The Ninth Circuit here partially reversed a grant of summary judgment to Phillip Morris in a tobacco liability case, holding that the plaintiff may well be entitled to a trial under Nevada law. It's a case that's clearly worth mention. Among other things, the opinion basically articulates a roadmap of both the law and facts that may well entitle legions of other plaintiffs to file similar tobacco liability claims. It's obviously an important case.
For some reason, as I read the case, I found myself uniquely distressed about the competing ways in which various courts have addressed nearly identical tobacco liability cases. Obviously, absent a definitive ruling by the Supreme Court on each of the various types of claims that are raised in these cases, each state -- and each federal circuit -- can take (and has taken) its own approach. That doesn't usually bum me out. I recognize that it's somewhat of a problem when like cases get treated differently, but I generally accept such a result as a necessary (albeit deleterious) byproduct of the unique structure of our federalist government and judicial system.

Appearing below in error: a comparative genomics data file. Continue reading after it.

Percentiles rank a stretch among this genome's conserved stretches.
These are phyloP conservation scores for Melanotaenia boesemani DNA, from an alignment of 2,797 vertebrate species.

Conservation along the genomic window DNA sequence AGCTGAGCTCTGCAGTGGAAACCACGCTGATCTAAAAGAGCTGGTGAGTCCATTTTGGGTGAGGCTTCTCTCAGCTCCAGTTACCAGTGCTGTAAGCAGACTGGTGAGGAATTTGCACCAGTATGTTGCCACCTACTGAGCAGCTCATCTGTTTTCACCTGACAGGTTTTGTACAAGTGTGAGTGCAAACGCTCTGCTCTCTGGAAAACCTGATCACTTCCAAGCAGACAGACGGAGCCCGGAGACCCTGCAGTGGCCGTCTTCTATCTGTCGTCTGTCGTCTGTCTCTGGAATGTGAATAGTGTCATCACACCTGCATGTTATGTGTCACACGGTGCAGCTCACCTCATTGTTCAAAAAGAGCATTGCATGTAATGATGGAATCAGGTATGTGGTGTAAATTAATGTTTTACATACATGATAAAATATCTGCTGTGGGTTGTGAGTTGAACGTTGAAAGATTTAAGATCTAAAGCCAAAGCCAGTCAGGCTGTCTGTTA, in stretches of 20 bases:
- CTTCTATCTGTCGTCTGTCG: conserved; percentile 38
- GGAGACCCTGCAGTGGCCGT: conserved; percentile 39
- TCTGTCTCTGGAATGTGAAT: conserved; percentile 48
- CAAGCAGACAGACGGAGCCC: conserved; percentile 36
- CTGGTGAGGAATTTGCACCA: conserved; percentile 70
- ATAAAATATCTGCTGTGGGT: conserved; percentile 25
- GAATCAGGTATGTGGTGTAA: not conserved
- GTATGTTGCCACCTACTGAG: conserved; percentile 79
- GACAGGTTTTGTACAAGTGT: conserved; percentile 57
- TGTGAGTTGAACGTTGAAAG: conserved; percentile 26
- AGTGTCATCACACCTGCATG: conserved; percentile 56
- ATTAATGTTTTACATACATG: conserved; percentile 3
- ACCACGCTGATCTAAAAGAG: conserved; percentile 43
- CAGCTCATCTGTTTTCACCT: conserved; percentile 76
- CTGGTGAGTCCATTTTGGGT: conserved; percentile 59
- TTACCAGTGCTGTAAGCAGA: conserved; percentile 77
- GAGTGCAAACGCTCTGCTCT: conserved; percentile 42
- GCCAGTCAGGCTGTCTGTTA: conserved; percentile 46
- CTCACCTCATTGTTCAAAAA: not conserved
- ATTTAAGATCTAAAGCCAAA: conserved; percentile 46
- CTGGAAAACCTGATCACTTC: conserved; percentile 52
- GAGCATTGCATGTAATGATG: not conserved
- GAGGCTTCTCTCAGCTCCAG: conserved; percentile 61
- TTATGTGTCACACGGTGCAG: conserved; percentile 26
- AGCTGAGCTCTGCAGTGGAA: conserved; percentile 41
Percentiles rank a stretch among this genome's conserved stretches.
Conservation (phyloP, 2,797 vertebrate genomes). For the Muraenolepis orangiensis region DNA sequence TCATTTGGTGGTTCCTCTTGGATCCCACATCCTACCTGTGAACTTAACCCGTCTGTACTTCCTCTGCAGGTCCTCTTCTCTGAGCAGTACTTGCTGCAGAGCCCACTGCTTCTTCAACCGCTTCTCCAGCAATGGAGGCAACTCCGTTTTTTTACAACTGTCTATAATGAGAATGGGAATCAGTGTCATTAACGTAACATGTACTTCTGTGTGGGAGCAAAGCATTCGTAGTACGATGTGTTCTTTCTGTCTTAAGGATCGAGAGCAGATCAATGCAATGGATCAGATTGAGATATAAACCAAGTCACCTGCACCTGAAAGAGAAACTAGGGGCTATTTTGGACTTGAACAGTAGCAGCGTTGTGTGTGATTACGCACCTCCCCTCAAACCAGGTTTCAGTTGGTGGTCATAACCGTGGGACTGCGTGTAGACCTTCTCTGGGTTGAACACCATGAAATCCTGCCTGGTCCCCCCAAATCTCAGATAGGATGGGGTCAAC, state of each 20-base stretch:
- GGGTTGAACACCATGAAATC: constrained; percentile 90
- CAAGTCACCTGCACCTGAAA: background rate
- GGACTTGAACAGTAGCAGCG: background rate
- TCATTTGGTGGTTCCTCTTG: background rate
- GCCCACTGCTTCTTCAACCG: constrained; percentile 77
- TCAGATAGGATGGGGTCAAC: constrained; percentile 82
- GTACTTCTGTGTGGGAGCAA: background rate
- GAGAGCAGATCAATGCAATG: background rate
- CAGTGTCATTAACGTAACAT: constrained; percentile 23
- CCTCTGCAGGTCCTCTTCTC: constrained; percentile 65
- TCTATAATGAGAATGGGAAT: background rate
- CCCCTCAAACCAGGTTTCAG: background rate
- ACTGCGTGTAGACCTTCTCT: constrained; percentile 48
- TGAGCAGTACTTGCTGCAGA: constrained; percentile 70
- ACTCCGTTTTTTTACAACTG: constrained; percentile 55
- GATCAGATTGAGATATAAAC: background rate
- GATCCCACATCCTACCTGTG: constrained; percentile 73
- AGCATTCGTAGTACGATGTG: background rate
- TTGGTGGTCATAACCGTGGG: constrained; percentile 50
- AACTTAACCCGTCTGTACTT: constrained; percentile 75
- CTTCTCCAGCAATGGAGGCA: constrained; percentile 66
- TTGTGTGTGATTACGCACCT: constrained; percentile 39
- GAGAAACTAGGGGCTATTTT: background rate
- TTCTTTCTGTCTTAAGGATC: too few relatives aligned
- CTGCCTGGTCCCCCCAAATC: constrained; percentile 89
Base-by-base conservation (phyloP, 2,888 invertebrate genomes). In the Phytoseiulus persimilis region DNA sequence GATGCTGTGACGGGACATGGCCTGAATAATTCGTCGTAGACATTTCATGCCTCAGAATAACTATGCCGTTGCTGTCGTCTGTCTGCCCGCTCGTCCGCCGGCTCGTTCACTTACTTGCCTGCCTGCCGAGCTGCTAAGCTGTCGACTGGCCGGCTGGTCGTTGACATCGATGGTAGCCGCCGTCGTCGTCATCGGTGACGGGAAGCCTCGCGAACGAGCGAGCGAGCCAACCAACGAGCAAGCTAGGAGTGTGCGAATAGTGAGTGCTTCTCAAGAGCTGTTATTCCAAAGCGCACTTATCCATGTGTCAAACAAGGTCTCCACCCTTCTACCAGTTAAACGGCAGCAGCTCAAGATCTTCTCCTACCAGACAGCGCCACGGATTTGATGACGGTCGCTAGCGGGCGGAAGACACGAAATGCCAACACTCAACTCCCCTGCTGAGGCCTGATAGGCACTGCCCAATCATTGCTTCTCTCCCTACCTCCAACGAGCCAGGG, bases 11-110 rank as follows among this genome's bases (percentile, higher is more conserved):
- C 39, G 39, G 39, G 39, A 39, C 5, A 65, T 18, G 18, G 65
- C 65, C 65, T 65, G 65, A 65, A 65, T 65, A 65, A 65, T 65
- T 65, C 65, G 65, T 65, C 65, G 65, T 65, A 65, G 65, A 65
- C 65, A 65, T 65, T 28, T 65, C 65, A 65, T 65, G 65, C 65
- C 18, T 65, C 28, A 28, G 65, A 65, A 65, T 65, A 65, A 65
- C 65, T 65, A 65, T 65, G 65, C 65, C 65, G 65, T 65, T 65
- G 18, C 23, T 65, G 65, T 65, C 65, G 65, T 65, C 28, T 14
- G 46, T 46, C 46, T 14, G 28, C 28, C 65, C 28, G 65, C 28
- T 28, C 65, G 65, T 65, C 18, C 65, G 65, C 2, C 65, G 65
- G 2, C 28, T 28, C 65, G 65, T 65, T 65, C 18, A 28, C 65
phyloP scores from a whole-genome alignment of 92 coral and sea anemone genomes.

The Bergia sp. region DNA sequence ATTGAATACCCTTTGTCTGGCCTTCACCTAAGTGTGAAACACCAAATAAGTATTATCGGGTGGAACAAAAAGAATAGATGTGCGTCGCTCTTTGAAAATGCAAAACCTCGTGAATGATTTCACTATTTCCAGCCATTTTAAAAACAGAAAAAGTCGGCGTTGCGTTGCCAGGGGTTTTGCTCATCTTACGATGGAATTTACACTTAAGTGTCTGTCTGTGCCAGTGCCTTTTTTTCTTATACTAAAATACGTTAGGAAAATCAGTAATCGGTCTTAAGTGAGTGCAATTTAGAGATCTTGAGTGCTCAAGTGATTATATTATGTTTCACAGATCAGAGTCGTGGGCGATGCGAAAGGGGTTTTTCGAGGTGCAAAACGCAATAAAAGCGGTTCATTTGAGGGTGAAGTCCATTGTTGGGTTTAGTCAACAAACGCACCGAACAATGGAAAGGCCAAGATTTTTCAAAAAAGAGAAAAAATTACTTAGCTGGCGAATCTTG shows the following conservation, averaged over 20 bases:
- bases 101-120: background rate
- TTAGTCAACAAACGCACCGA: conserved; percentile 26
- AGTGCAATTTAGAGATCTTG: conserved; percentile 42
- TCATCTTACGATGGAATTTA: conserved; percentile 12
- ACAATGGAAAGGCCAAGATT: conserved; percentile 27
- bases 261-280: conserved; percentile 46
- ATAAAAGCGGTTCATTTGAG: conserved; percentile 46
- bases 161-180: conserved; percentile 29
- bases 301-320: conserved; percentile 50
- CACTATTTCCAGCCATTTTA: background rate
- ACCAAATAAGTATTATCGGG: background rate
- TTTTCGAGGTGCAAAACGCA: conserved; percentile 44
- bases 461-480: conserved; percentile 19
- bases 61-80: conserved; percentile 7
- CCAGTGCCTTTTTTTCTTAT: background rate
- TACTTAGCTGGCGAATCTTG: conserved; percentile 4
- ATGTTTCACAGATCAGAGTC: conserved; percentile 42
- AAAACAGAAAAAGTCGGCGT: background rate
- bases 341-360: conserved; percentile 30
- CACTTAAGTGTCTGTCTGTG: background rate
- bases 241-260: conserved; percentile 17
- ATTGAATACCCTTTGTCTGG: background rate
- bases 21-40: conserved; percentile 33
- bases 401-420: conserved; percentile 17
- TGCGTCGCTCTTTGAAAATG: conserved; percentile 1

But with a problem that's this widespread, this pervasive, and this damaging to individual people, it seems starkly unfair that one plaintiff should potentially receive millions while another -- in a virtually identical situation -- should receive nothing. They both were treated the same way. The tobacco companies acted identically towards each. It seems powerfully wrong that one group -- for reasons of resources, geography, luck, or whatever -- should become millionaires (albeit typically in death), while another group is compelled to die with ne'er a penny. Yeah, that's our system. But for some reason, it grates on me here much more than in does in most other areas. It seems wrong.